November 5th – The Festival of Changing the Guard

In 1733 a man called Oglaw McStannitch made three big mistakes. He was digging in Fallow Fields, the old-village-green-turned-allotments in Lost Palace district, when he found a small hardwood ring box. It was in a pretty sorry state; the hinges were rusted away and the cloth that had once covered it was almost non-existent. The wood itself had just about survived but it was ready to disintegrate. The first big mistake he made was not reburying the box deeper in the mud, letting his vegetable roots grow around it, and forgetting all about it. The second big mistake he made was prising the box open, allowing it to partly disintegrate in the process. The final mistake was plucking out the gold band inside and putting it on his ring finger. Later, when he looked back at that moment he didn’t know why he’d been so hasty. ‘It was as if she were compelling me to do it, now I think of it,’ he said to Buentoille Today magazine in 1942. By putting that ring on his finger, McStannitch had unwittingly caused himself to be possessed by a ghost.

If he’d grown up in Lost Palace he would have perhaps been a little warier; he might even have recognised the box from the stories and let it be. Every Lost Palace child knows the story of Beliah and Caster, though it spread little further. The couple were childhood sweethearts, fiancées due to be married, when the day before Beliah was crushed to death in an accident at her mother’s windmill. Struck with grief, Caster took himself to the church and asked that they be married nonetheless, so that he may never be separated from the one he loved. Apparently the priest was young and easily swayed by Caster’s passion, else he would not have granted the small ceremony, performed there and then with only the gablelarks as witness. From the moment he put on the wedding band, he felt her there, by his side.

Yet it was not all conjugal happiness between man and spirit, as one might hope. Though this was Beliah, to be sure, there was something changed about her, a certain melancholy which had not existed before. She constantly spoke to Caster’s heart of that place beyond, from where she had been so rudely ripped. The place where happiness dwells, a place of spices and honey sweet, of a sun that never sets, a place where smiles are worn constant and do not flower from sadness. And he felt that place call to him, sinister in its charms, where they would be together, and he would have been taken there were it not for some rancour, a sickliness to the honey that he detected, and he came back to himself, standing atop the belfry about to jump. It was then that Caster took off the ring, placed it in the box and tied his handkerchief around it tight, saying her name and the first words that they spoke once for each knot he tied, remembering the times they had spent so happy when she still lived. Binding the ghost to the ring in this way he then took it to Fallow Fields and buried her deep.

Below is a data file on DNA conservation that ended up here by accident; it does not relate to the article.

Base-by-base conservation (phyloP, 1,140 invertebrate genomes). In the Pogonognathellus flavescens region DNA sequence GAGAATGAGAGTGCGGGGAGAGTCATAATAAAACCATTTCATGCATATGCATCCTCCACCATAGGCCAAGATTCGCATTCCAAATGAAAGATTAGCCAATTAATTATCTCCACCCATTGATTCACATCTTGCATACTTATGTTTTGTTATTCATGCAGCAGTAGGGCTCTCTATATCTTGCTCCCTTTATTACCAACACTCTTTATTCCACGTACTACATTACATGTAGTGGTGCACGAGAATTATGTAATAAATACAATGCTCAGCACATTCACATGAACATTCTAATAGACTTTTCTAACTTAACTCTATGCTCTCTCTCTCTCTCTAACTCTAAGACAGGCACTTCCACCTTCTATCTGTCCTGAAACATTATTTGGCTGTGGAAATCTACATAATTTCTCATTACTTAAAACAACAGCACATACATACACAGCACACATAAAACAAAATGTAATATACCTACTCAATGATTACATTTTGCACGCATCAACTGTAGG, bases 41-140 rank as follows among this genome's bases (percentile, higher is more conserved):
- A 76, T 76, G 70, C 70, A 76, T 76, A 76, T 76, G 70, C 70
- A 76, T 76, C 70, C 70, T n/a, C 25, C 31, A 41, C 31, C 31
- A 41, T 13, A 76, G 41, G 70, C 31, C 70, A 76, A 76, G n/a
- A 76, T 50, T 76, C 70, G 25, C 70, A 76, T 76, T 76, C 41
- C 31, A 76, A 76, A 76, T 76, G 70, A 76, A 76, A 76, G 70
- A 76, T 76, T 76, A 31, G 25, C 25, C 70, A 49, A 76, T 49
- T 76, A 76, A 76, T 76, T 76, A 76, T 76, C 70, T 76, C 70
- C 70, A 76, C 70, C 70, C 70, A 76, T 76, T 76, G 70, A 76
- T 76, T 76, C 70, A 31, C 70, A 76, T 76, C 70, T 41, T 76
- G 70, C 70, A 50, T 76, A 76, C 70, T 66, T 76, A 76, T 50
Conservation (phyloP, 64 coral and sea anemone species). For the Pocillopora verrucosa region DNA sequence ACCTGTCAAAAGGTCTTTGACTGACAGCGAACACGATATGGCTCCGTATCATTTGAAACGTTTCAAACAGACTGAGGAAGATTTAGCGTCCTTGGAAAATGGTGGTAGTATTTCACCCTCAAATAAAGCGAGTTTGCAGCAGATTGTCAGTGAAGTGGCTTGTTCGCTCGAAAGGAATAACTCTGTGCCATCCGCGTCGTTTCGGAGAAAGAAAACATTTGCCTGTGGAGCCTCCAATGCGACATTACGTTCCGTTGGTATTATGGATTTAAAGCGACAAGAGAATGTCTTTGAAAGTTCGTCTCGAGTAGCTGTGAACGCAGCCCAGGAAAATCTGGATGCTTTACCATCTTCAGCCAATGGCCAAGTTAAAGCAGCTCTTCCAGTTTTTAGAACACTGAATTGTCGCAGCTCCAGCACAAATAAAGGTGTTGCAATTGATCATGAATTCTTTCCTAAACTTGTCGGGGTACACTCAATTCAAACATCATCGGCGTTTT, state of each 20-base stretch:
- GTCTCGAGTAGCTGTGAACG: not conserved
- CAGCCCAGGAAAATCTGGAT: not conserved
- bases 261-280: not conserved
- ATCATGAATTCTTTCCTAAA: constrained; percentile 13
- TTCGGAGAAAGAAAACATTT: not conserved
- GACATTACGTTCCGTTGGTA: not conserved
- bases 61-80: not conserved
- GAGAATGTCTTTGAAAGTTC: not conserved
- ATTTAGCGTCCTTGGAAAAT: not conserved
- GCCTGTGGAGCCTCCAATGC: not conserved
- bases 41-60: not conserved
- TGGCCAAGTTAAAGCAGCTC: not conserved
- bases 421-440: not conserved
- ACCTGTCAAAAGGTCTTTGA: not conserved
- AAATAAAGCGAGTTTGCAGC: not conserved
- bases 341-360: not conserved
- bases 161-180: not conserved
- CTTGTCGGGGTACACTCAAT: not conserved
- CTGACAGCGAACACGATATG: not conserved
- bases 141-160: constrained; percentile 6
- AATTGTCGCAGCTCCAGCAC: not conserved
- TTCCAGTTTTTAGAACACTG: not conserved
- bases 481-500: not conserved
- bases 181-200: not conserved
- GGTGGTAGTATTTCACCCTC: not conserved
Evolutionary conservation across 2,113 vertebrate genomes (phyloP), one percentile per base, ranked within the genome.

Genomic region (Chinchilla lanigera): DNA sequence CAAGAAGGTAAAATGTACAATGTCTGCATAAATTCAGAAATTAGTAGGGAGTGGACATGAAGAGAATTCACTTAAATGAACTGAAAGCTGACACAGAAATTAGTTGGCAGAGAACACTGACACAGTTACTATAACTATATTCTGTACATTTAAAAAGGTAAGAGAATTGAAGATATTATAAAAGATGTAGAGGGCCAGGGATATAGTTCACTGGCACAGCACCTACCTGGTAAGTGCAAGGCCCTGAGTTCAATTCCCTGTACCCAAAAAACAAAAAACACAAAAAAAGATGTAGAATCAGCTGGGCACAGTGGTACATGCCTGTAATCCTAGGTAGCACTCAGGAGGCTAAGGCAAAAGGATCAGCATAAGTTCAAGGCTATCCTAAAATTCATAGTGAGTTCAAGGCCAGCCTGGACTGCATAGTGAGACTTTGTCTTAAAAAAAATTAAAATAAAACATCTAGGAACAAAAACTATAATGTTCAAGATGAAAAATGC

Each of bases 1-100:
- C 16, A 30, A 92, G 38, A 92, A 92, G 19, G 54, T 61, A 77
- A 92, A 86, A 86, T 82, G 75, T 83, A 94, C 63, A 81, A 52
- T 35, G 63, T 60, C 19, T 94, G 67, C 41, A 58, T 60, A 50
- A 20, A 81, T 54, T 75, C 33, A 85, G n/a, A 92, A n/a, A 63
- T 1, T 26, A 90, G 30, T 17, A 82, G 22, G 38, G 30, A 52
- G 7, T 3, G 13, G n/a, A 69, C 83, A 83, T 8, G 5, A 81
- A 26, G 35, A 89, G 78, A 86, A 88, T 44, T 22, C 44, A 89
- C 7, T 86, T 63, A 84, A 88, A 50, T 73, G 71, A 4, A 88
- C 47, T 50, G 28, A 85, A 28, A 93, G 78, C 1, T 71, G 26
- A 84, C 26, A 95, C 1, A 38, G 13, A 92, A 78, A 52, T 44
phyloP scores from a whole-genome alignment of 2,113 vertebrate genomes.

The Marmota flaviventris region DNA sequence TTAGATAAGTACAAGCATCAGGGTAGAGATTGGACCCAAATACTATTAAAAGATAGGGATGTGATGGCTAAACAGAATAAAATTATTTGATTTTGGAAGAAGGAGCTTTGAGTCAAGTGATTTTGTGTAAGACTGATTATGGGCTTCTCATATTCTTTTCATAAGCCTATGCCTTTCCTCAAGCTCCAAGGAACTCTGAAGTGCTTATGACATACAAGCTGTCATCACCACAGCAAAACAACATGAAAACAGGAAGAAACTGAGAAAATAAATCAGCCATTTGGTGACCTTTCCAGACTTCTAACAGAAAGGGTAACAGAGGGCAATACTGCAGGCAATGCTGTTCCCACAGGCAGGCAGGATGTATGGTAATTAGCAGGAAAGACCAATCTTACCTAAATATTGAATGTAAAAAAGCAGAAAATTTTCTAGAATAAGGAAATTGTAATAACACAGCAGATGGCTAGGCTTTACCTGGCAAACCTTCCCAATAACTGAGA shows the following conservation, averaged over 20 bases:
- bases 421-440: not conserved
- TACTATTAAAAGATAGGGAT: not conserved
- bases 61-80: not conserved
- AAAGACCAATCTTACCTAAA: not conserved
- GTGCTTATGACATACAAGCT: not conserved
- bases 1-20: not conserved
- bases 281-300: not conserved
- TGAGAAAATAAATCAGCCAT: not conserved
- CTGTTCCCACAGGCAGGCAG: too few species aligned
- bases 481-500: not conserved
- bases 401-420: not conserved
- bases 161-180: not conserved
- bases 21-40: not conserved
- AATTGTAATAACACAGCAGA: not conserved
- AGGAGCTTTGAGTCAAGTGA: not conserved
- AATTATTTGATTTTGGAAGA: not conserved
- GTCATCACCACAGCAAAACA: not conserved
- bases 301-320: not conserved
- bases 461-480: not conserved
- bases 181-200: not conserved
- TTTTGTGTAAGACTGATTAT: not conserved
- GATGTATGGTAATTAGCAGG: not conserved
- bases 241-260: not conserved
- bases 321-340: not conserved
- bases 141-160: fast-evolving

Some versions of the stories say he found another love, or that he would dig her up once a year, always careful to never place the ring on his finger, but just to be close. Some say that he changed his mind but that he forgot where she was buried, and that his spirit searches for hers, digging holes every night. It’s for this reason that Lost Palaceres call mole hills ‘Caster’s holes’. In none of the stories is the poor woman’s spirit released from its prison; she is trapped beneath the earth, growing ever more vengeful. When McStannitch opened the ring box he momentarily freed her, but as soon as he put on the ring she was once again trapped, this time in the body of this new man who had never loved her. He felt her presence immediately, but he didn’t, at that point understand what had happened. It was only later, after talking with another local, and to an Occultist that was recommended by that local, that he understood his predicament.